Great, I thought. I bought several kinds of dry cereals. That lasted a week or more and then we had to go back to bacon and eggs and hotcakes and sausage and waffles and the rest of that lousy crap.

I’m not telling this as a “Can you top this.” I did that and other stuff because I felt community pressure, rightly or wrongly. A single father with a half-Asian kid was more than a curiosity back in those days. Many of the neighborhood mothers felt challenged, I’m sure. Teachers, he told me, would ask him what he had for breakfast. My own relatives would check to see if he was getting enough to eat. So I was paranoid on the subject.

But getting back to my friend whom I discovered was a Jew after all these years, I couldn’t help taunting him with, “Is it true that Jewish foreplay is two hours of begging?”

I was surprised that he was offended by that.

“That’s ridiculous,” he told me, “it’s only twenty minutes of begging.”

I don’t know… that ‘in your face’ Jewish stuff lurks in my mind. I suppose the faith is a lot stronger in small towns in Middle America. Right? Right.

I can’t get the voice of Bart Simpson out of my mind. He is saying, “I’m a Jew, kiss my pew.”

I wonder what that means.

I wonder if I need help.

Wednesday, May 24, 2006

THAI LADY Posted by Picasa

Tuesday, May 23, 2006


The novel is coming along great. I just have a little time-frame problem that I’ve been ignoring. As soon as I solve it, I have 16 more chapters to post.
This excerpt is something I wrote between 3 and 6 this morning. I won’t say I fell in love with it. Let’s just say I’m satisfied with it.
Bob Douglas was Kincaid’s personal pilot. Douglas was employed by Air America, a CIA organization. When Kincaid decided to walk out of Vietnam with his entire outfit, Douglas joined him. They have just been flown out of Thailand.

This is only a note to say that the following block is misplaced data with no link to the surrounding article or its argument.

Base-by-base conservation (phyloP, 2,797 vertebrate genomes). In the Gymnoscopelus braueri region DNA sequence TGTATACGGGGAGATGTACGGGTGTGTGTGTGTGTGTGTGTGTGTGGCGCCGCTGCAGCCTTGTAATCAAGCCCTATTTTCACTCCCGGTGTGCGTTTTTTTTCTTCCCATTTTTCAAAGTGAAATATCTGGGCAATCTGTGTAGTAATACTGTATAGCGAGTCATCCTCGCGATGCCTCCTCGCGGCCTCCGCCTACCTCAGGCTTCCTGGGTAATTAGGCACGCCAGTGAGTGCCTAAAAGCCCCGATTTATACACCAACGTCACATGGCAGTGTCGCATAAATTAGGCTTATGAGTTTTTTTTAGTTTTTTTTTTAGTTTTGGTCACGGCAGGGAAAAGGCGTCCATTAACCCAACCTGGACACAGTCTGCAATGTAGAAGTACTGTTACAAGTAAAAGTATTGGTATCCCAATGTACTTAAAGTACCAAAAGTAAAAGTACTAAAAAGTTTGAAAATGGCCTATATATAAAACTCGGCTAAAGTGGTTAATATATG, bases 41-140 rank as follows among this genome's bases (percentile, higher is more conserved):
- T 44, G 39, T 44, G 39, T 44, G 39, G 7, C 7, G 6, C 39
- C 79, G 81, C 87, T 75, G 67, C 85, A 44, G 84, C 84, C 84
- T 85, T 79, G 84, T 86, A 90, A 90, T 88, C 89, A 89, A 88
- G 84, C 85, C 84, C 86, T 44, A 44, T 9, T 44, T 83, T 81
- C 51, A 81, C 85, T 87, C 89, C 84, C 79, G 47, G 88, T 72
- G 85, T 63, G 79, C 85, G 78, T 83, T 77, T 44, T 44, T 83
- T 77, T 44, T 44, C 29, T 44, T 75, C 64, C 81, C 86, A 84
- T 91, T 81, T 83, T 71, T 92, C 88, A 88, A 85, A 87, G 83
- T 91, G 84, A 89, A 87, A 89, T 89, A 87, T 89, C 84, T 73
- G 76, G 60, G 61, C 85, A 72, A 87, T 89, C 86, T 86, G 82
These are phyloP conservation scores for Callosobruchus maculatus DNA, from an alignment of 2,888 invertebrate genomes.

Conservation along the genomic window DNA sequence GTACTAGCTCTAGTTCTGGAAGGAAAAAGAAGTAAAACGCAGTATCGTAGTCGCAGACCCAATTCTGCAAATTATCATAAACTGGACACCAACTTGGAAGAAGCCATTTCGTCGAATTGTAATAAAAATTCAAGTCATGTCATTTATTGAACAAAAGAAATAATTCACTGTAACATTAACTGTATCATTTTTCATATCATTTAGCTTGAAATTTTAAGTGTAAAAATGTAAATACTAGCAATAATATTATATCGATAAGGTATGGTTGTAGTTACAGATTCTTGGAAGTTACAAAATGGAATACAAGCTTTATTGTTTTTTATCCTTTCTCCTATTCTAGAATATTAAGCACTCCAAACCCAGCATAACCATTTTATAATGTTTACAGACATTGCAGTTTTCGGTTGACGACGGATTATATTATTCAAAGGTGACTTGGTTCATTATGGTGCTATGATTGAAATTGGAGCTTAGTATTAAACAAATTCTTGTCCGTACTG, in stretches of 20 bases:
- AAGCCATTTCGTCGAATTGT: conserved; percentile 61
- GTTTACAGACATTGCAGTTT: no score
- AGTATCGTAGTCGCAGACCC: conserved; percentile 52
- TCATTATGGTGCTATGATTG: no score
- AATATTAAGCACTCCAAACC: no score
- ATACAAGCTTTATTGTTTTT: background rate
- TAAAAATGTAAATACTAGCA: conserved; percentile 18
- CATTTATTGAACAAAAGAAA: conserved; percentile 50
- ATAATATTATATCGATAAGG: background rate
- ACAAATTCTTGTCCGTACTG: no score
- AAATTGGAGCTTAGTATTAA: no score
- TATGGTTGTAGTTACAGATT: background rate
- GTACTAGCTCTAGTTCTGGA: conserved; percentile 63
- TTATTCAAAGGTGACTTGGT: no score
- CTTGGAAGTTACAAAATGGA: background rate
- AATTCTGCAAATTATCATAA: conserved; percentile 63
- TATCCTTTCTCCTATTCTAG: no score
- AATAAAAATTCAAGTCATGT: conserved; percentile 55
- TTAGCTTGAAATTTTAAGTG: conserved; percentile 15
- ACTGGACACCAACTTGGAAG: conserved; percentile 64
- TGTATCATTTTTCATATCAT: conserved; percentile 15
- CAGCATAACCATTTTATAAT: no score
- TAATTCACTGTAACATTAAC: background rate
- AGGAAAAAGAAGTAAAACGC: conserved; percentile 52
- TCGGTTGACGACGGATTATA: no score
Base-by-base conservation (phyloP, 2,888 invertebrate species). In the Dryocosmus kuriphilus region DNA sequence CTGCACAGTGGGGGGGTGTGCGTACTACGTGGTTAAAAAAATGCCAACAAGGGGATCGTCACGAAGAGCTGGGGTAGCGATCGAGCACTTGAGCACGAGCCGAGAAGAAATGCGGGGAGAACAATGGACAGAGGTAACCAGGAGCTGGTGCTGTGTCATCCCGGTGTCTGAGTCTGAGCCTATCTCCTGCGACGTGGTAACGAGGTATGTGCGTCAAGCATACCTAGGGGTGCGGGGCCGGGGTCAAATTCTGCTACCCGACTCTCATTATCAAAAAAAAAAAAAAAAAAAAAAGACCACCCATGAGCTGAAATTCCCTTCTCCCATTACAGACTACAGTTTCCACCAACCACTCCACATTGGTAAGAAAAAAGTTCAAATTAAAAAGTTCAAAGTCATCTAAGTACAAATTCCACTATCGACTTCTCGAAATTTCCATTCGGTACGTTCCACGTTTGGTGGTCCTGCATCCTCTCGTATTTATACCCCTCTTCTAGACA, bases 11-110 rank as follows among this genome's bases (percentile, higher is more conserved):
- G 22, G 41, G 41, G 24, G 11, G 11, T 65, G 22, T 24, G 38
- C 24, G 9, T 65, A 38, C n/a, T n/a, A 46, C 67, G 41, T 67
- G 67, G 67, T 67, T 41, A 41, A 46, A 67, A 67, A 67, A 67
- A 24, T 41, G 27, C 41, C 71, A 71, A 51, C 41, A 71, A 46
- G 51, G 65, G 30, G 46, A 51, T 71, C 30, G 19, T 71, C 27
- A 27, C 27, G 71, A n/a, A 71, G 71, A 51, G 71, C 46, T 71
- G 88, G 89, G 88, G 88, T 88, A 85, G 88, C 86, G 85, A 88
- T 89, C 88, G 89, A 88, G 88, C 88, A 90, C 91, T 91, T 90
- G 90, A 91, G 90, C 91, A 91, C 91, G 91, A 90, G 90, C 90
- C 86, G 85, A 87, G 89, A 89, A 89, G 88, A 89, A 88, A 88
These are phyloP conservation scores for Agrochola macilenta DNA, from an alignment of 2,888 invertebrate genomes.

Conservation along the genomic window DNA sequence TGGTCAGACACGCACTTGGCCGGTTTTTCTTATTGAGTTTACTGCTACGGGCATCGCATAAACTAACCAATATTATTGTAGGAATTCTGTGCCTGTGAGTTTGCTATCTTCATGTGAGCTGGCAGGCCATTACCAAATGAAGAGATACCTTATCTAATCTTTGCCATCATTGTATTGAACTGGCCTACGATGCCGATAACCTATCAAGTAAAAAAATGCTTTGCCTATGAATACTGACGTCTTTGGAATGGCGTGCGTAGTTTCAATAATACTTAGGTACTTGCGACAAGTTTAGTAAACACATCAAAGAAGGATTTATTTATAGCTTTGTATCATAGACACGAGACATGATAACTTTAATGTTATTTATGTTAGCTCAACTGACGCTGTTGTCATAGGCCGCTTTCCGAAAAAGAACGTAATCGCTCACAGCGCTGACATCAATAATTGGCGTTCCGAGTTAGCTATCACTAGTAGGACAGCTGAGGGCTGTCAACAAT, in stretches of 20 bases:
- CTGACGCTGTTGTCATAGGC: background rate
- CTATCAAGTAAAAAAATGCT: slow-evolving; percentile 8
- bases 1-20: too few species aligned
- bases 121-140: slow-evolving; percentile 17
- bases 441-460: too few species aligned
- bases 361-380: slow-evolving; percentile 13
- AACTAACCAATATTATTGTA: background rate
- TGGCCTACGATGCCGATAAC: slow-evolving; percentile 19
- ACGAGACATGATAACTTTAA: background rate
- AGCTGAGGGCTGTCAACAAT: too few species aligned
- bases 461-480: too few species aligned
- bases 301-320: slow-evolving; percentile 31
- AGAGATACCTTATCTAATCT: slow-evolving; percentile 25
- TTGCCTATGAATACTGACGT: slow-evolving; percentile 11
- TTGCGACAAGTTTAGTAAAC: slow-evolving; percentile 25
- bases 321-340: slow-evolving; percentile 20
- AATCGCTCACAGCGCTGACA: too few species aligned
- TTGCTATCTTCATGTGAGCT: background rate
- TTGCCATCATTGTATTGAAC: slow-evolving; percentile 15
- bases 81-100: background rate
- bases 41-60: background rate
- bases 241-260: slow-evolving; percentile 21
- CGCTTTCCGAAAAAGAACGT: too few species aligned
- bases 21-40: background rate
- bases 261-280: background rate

They landed on a nearly vacant field in the California desert. Douglas was quickly isolated from the rest. They took him to a Quonset hut that didn’t have air conditioning. In a small room inside he met a little guy wearing glasses who wouldn’t give his name. He had on a t-shirt and shorts. He was sitting behind a scarred metal desk sweating. There was a chair in front of the desk and nothing else in the room. A couple of papers and a folder were on the desk.
“Sit,” the little guy said. He had a high pitched voice.
Douglas sat. It had to be over a hundred in there.
The little guy looked through the folder. As he looked he asked, “You know that war is over, don’t you?”
Douglas was surprised at the question. He didn’t answer.
The little guy looked up at him over his glasses and repeated, “Don’t you?”
“I know it’s over for me. I can’t say about the rest of it.”
“I see you’ve got some back pay coming. That should be helpful in case you need a lawyer.”
“A lawyer? Why should I need a lawyer?”
“You probably don’t. You did walk out of a government contract. You were semi-military. Some might interpret that as a form of desertion, but I don’t think so.”
Douglas could only stare at him.
“That is only one of the options here. That one is out of my hands. It is still being discussed.” He tapped the folder. “I see you have some skills, you’re a pilot.”
“Who are you?”
“I am nobody. When you leave here, you will have never met me.”
“Are you with the government?”
“I am with no government, no how. Now can we continue?”
“Continue what?”
“We are discussing your future.”
“No shit! When did we start doing that?”
“You have two options here. With option one, you will receive your back pay and some money to help you resettle here in the states. However the government might be looking for you to press the charges I mentioned. I would suggest you assume a new identity and find a new line of work. I don’t think the government has much of a case, but they can be persistent and lawyers are expensive.”
“They would never bring me to court.”